Deprived of just about everything, the next morning Drew and the other prisoners were then forced to march almost 20 miles to Rockford where the Confederate troops had planned on turning over the captives to infantry pickets. The would-be pickets had moved on, and it was the hope of the rebels that they would be found at Little Washington. This too was wishful thinking. A cold night followed by another fruitless march to Sperryville also produced no means of getting rid of the prisoners and finally the Confederates, who Drew later discovered were part of John S. Mosby’s command, continued the march to Madison Court House.
At Madison Court House it was now dark and almost three inches of snow had fallen during the afternoon. Mental and physical fatigue began to affect the men on both sides, but Drew felt a new spur of hope. While Mosby’s men negotiated with a local about housing the troops for the night Drew had taken notice of a large mountain behind the house that he believed would be a good place to find refuge.
“Overcome by fatigue, we sat down, as they supposed, but I did not…I made the bold attempt and reached the base of the mountain, and when half way up it they discovered I was missing. This was a trying moment for me; I could hear them coming and hunting around after me. I laid down amongst the leaves and covered myself over with them to conceal me. I lay in this uncomfortable position for two hours and could hear them talk very distinctly. I became very cold and stiff, and began thinking about getting back and making my escape.”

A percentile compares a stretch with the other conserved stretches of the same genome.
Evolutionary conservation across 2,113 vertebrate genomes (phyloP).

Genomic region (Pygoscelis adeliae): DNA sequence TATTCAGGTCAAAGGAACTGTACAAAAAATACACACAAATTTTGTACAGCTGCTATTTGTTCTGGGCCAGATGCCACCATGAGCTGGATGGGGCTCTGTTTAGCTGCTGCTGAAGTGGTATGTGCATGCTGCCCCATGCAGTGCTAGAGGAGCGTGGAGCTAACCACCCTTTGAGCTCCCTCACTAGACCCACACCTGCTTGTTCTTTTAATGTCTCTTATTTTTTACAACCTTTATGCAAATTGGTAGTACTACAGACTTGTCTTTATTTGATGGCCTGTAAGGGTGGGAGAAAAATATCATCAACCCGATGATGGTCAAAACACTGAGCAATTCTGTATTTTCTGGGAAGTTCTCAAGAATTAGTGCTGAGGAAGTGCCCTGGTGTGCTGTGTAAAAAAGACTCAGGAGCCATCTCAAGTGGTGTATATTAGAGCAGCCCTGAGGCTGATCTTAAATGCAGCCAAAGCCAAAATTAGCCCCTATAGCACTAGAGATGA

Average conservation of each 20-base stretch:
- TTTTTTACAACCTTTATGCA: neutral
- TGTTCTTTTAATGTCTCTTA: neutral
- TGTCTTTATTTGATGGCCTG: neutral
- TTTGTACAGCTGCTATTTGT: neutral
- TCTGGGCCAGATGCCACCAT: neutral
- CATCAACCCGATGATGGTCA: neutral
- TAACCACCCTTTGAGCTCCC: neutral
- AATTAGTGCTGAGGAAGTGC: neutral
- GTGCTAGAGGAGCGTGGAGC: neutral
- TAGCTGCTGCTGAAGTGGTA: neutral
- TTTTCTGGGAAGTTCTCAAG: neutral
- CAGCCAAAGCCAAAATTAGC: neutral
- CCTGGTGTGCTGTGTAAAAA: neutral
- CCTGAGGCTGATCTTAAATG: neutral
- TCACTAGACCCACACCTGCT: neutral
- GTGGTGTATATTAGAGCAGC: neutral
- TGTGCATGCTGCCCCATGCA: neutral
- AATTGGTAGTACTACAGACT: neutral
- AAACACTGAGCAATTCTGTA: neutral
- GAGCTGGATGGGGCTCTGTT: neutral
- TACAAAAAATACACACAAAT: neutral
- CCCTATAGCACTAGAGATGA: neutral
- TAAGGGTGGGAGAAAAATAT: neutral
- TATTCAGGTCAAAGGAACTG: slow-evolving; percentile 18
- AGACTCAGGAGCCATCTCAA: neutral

Creeping along the mountainside to find some semblance of a safe route to take, Drew found a main road which traced him back towards Sperryville. From here he found the Culpepper Pike and made his way towards the familiar town. About ten miles outside of Culpepper Drew ran into an African-American man who informed him that he was less than a mile from the Confederate pickets. He meandered aimlessly around the woods all day until he discovered the lights of Culpepper.
At first, this was a sight for sore eyes. Culpepper, however, was a place that had changed hands so many times over the length of the war that it was difficult to ascertain whether it was currently under Union or Confederate control. “To my joy I found it was occupied by our forces. It was 2 o’clock in the morning when I reached it, and learning that our Brigade was two miles beyond town, I concluded to remain until daybreak. Getting into a colored man’s shanty, I lay down on the floor, right glad to get a few hours refreshing sleep for my weary limbs.”
Samuel M. Drew’s brush with Confederate captivity did not dissuade him from continuing the fight. He was reunited with the 17th on Thursday afternoon. The whole ordeal had lasted only a few days but for this green soldier it was a story that he was glad to have lived to tell.
Drew was lucky to be able to rejoin the regiment and this was not lost on him or the men of his unit. “They were all somewhat surprised to see me,” he recalled of his triumphant return, “for they had already heard of my capture, and of course they thought I had taken rooms and lodging in Libby Prison, Richmond.”[v]
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About the Author
EJ Murphy is an educator and historian from Scranton, Pennsylvania. He teaches social studies at the Howard Gardner Multiple Intelligence Charter School and is a tour guide for the Waverly Community House’s Destination Freedom: Underground Railroad Walking Tour of Waverly. EJ has also written as a guest contributor to the Pennsylvania in the Civil War blog, is the co-host of the podcast Been Lit: The Hidden History of the Electric City, and has lectured about the Civil War era throughout Northeastern Pennsylvania.
[i] Wayne County Herald. November 21, 1889.
[ii] Bates, Samuel P. History of Pennsylvania Volunteers, 1861-65. Harrisburg, Pa: B. Singerly, State Printer. 1870.
[iii] Wayne County Herald. November 26, 1863.
[v] Ibid.Tags: 17th Pennsylvania Cavalry, Mosby, Prison Camp, Prisoner, Samuel M. Drew, Scranton, veterinarians Posted in: Uncategorized